Distinct classes of genes are repressed by certain mechanisms

To determine if distinct classes of genes are repressed by different mechanisms in a given cell type and, if so, if the classes are similar or different for the 12 different cell populations, we used the DAVID program (Dennis et al. 2003) to identify significantly enriched gene ontology categories in the LEGs and MEGs that also corresponded to the top 2000 targets bound by POLR2A, H3me3K27, H3me3K9, or 5-meC and those inactive promoters that are not bound by any of the tested marks. For these analyses, all categories of genes having at least 10 members and an enrichment P-value <0.01 were selected. All of the resultant gene ontology categories for an individual repression class in each cell population were then used for cluster analyses (Fig. 4; see Methods for details). We found that similar cell types often clustered next to each other, suggesting that related cell types repress certain types of genes using a common repression mechanism. For example, comparison of the H3me3K27-bound sets (Fig. 4A) from the 12 cell populations showed that fibroblasts collected from distal parts of the body (foot and foreskin) were closer to each other than to the fibroblasts that were collected from internal organs such as lung. These results confirm identity relationships of different fibroblasts previously shown using RNA expression analyses (Rinn et al. 2006). We also found that mES cells clustered close to the Ntera2 embryonal cancer cell line, which we have previously shown to have a similar chromatin structure as ES cells (Squazzo et al. 2006), and that, as expected, the liver tissues were close to each other regardless of normal or tumor state (Acevedo et al. 2008). Comparison of the gene ontology categories of the POLR2A-bound sets of LEGs (Fig. 4B) demonstrated separations of the cell lines into two groups: normal and cancer, which may suggest different regulation at the step of productive elongation. We also noticed that mouse 3T3 fibroblasts and human foot, foreskin, and lung fibroblasts, all of which had been synchronized in G0 phase prior to analysis, were in the same cluster in the POLR2A-bound set of LEGs. However, the S phase 3T3 fibroblasts were not found in the same cluster. This suggests that a stalled RNA polymerase regulates specific gene categories in certain stages of the cell cycle in a variety of cell types in different species. Clustering of the gene ontology categories obtained for the 5-meC data of the LEGs (Fig. 4D) resembles the cluster obtained with H3me3K27-bound set, showing similar cell type relationships. In contrast, we did not find any strong cell type or cell state relationships in the H3me3K9-bound clusters (Fig. 4C).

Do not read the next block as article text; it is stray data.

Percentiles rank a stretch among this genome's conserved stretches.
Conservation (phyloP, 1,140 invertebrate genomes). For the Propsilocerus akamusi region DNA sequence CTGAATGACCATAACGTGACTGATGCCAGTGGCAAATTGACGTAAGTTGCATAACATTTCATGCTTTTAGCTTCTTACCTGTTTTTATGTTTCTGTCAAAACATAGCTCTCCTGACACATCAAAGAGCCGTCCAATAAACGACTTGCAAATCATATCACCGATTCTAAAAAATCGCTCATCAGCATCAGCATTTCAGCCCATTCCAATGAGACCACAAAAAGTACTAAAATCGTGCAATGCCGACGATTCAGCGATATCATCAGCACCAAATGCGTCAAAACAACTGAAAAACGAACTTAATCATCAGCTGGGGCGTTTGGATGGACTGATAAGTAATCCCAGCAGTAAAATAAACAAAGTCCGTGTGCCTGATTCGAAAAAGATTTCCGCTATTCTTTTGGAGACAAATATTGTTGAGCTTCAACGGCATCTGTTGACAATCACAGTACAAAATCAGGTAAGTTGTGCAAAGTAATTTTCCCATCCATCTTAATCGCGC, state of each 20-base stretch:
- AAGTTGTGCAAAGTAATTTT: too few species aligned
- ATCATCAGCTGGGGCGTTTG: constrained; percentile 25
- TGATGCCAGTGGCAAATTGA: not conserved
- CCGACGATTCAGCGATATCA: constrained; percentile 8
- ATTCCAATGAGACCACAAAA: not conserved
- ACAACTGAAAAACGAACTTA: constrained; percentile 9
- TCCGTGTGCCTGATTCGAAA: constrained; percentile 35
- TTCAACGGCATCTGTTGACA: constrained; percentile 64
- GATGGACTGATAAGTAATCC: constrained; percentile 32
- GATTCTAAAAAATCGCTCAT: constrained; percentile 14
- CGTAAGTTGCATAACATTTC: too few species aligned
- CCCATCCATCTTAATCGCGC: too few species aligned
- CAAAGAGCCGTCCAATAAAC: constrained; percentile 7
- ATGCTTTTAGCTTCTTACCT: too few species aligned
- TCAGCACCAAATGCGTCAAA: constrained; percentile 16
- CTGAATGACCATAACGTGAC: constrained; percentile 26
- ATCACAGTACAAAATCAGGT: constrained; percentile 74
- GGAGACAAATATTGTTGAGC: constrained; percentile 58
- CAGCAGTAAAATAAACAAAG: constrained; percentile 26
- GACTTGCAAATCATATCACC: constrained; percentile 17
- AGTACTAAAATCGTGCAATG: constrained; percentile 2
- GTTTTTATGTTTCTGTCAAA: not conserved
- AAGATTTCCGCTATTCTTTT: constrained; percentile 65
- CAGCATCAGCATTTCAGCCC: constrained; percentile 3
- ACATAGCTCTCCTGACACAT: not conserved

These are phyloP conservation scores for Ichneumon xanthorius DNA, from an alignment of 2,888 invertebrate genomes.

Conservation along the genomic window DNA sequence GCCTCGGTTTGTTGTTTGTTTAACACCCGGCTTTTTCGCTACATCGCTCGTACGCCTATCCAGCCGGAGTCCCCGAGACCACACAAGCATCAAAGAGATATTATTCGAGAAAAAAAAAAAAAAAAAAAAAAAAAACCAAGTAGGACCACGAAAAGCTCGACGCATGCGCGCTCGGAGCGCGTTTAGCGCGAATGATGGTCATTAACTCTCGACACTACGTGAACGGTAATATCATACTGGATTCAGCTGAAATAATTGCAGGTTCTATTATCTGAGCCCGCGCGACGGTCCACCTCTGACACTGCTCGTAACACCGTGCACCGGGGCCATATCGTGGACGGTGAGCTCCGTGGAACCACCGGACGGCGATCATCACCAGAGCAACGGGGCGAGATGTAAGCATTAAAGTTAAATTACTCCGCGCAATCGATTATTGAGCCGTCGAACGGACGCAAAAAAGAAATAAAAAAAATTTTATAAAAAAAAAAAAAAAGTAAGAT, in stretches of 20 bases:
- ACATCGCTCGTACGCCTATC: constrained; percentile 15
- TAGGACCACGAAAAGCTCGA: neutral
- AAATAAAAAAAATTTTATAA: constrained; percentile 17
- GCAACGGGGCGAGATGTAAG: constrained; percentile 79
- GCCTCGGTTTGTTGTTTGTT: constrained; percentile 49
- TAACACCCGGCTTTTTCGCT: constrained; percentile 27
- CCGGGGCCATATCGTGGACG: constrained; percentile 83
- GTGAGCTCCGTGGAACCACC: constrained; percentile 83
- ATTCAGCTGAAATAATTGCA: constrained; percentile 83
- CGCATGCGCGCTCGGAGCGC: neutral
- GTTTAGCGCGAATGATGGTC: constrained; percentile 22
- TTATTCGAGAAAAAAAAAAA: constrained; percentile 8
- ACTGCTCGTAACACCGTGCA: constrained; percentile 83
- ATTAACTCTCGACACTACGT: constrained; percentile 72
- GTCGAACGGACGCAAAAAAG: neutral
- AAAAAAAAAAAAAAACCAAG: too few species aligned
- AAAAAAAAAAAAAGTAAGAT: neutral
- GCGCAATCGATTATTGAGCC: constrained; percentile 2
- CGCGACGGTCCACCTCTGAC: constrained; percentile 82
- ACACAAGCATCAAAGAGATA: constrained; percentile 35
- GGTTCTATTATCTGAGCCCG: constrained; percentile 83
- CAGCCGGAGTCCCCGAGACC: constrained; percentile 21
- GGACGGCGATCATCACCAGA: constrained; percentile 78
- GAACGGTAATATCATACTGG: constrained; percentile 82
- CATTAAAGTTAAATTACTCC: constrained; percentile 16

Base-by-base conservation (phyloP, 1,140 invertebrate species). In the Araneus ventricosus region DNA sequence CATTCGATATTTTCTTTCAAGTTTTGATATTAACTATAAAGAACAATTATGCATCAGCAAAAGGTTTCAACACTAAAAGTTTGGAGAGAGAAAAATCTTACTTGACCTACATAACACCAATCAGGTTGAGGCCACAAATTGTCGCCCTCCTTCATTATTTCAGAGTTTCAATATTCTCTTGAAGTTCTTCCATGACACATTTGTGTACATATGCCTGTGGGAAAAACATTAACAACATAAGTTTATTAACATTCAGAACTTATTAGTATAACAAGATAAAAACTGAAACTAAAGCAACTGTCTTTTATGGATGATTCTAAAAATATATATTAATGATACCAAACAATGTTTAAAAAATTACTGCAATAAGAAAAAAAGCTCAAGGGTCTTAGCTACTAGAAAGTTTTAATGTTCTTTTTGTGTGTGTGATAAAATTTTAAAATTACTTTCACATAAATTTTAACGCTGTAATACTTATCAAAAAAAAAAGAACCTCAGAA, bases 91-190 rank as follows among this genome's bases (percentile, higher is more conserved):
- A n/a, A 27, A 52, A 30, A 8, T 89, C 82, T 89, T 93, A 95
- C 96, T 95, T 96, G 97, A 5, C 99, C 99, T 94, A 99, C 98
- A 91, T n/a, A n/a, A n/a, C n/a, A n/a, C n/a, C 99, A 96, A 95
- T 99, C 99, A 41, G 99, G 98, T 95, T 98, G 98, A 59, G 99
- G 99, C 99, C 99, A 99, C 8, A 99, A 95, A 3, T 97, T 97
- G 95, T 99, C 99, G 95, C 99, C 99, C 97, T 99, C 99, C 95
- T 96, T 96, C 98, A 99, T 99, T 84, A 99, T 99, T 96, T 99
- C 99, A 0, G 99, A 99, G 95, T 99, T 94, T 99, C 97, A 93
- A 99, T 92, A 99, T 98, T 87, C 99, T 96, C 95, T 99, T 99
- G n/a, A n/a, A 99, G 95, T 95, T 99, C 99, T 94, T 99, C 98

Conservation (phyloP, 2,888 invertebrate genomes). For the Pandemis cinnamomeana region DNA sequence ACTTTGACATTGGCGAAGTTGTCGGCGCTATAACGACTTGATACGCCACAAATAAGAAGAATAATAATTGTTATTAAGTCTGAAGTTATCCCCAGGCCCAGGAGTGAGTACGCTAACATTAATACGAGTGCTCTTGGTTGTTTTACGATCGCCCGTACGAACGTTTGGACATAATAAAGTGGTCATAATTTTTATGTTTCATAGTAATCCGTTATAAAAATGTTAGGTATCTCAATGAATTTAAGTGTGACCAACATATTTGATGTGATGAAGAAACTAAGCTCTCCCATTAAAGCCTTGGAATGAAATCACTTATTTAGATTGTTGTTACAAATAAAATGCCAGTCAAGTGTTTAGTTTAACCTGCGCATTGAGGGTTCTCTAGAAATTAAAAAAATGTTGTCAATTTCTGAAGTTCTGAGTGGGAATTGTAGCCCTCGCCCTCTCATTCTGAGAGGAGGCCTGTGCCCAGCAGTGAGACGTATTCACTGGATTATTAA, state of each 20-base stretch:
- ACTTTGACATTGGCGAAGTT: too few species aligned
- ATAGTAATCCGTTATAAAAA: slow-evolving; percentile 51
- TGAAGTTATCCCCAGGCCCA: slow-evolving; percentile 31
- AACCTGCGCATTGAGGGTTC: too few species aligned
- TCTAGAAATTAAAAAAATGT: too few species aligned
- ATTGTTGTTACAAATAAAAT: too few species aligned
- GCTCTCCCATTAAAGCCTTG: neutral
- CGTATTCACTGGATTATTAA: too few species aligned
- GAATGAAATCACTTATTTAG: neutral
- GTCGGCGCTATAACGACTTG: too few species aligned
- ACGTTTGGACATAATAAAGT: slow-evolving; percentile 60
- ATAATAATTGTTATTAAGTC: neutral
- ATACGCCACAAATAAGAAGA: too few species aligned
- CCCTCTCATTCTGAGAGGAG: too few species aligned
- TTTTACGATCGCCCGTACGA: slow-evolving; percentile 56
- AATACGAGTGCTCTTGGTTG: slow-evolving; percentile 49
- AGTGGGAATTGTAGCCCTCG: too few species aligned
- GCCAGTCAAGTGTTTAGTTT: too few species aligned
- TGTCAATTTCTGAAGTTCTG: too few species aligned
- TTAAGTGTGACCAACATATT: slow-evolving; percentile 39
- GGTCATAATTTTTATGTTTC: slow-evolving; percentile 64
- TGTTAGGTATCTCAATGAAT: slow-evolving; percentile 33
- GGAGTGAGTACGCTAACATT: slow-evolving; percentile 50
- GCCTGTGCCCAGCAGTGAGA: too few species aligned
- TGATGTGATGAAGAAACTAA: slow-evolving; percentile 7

Figure 4.
Cluster analysis of gene ontology categories in the sets of LEGS repressed by different mechanisms. The sets of LEGs for each cell population that were bound by H3me3K27 (A), POLR2A (B), H3me3K9 (C), 5-meC (D), or no marks (E) were analyzed using the ...

We next refined the gene ontology lists by removing noninformative terms (such as multi-gene family, alternative splicing, and direct protein sequencing) and condensing similar categories (such as transcription factor and transcriptional regulator). After this, the 20 most significantly enriched categories for the POLR2A, H3me3K27, H3me3K9, or 5-meC sets for each of the 12 cell populations were selected. We found that the most significantly enriched categories for a given mark were similar in the different cell types. Thus, the condensed lists were comprised of less than the possible 240 categories; there were 34 categories for H3me3K27 (Supplemental Fig. S6A), 22 categories for POLR2A (Supplemental Fig. S6B), 52 categories for H3me3K9 (Supplemental Fig. S6C), 53 categories for 5-meC (Supplemental Fig. S6D), and 47 categories for the “no marks” set (Supplemental Fig. S6E). We note that DNA binding proteins are found in the top 20 sets of gene ontology terms of the H3me3K27-, H3me3K9-, POLR2A-, and 5-meC-bound promoters in all 12 cell types. In contrast, the genes that are not active but which are not bound by any of the repression marks are not significantly enriched in DNA binding proteins. We also found that certain categories were enriched in both of the H3me3K27 and H3me3K9 lists, which is not surprising considering that about 1/3 of the promoters bound by H3me3K27 are also bound by H3me3K9 (Fig. 3).

Characterization of transitioning cell populations